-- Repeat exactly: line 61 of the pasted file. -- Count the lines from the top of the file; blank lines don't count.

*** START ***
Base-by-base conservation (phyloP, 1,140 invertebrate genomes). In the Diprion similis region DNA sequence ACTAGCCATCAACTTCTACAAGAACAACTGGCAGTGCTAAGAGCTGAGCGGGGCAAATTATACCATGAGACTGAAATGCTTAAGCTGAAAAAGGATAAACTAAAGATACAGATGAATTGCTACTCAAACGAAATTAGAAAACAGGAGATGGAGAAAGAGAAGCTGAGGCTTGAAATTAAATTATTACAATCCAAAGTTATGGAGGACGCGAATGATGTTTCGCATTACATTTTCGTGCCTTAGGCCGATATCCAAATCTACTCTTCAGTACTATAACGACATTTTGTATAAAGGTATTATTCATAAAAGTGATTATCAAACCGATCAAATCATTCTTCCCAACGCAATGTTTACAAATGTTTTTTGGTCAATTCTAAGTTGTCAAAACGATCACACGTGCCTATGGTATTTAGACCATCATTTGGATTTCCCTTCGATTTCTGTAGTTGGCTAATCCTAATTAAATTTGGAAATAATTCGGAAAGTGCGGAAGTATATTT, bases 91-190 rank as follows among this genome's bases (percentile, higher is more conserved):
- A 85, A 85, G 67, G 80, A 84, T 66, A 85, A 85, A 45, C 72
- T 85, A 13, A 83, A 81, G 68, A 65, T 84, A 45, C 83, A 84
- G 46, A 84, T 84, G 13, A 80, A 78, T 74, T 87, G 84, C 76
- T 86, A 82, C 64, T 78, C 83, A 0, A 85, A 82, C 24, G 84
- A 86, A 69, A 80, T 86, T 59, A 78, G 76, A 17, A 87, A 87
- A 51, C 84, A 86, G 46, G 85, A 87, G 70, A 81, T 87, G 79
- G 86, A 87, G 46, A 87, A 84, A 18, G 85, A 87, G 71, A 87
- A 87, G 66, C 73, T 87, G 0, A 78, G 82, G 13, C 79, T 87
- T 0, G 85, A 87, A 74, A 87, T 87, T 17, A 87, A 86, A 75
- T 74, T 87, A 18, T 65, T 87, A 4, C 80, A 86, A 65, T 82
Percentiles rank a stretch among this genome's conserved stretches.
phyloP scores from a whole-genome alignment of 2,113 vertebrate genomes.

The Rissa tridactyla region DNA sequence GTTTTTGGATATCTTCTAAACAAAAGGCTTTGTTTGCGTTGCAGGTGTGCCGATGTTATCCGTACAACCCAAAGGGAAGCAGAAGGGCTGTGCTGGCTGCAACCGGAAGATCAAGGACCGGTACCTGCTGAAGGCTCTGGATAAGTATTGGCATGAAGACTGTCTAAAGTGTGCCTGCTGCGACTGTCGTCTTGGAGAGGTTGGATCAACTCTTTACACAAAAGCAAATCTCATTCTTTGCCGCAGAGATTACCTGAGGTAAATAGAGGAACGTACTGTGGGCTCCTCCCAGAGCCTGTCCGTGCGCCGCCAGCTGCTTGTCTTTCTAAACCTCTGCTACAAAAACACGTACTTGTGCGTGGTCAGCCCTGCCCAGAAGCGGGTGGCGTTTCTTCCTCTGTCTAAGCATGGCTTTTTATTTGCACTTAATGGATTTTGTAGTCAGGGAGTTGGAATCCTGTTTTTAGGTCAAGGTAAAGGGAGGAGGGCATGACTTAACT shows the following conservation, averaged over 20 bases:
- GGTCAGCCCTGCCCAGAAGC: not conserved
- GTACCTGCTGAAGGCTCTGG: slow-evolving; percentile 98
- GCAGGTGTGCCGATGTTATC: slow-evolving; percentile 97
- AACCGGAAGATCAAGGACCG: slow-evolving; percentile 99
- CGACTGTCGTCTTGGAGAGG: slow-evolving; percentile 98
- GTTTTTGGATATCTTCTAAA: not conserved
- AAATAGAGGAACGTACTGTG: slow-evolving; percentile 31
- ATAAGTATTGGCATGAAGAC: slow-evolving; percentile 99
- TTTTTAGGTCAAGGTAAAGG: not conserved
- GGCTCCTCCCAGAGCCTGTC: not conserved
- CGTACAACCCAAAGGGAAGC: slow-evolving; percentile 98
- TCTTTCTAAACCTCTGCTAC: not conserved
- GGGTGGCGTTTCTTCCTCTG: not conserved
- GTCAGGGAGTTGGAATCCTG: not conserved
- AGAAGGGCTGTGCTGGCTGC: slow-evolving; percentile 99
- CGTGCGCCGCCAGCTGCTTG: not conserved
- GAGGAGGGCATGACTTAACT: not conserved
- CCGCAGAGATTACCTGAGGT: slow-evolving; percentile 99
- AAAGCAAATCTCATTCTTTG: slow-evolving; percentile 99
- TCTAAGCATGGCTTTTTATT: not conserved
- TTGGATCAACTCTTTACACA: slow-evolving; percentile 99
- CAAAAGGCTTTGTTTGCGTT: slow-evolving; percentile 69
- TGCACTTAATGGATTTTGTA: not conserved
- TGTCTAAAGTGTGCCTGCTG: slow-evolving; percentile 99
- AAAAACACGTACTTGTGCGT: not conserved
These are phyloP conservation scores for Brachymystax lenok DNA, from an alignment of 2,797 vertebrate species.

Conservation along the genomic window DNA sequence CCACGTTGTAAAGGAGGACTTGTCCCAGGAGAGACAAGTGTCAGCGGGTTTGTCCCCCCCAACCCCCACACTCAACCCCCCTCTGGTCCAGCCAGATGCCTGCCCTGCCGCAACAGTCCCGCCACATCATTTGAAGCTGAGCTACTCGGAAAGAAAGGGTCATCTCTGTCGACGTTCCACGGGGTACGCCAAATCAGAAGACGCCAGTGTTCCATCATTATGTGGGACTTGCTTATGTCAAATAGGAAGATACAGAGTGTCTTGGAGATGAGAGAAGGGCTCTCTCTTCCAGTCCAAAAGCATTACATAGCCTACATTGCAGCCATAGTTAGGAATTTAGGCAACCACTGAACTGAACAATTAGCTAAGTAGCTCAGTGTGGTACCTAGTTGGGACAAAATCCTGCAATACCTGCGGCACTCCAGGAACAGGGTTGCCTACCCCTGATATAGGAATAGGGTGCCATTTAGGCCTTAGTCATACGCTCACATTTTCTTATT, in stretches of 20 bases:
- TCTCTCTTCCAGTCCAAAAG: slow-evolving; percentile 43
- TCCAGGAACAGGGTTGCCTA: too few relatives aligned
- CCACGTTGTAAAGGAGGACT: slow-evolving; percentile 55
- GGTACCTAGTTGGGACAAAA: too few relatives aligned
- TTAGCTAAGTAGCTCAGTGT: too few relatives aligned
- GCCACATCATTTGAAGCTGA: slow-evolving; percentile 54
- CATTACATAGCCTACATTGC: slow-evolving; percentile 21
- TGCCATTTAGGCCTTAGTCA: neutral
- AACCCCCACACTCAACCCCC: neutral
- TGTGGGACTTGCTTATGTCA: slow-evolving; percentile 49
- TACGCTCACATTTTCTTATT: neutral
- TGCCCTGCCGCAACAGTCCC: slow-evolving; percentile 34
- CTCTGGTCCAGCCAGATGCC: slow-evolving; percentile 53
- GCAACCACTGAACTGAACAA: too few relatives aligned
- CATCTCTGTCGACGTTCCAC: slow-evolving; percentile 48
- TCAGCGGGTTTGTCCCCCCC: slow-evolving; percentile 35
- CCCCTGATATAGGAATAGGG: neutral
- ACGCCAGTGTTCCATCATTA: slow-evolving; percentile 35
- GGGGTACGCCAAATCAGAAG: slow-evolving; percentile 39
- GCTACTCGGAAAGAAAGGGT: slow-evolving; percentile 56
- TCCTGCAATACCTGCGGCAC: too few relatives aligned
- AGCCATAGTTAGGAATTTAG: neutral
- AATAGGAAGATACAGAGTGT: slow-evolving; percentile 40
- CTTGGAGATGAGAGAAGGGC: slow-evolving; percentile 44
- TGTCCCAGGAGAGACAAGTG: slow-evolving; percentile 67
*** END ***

- GCTACTCGGAAAGAAAGGGT: slow-evolving; percentile 56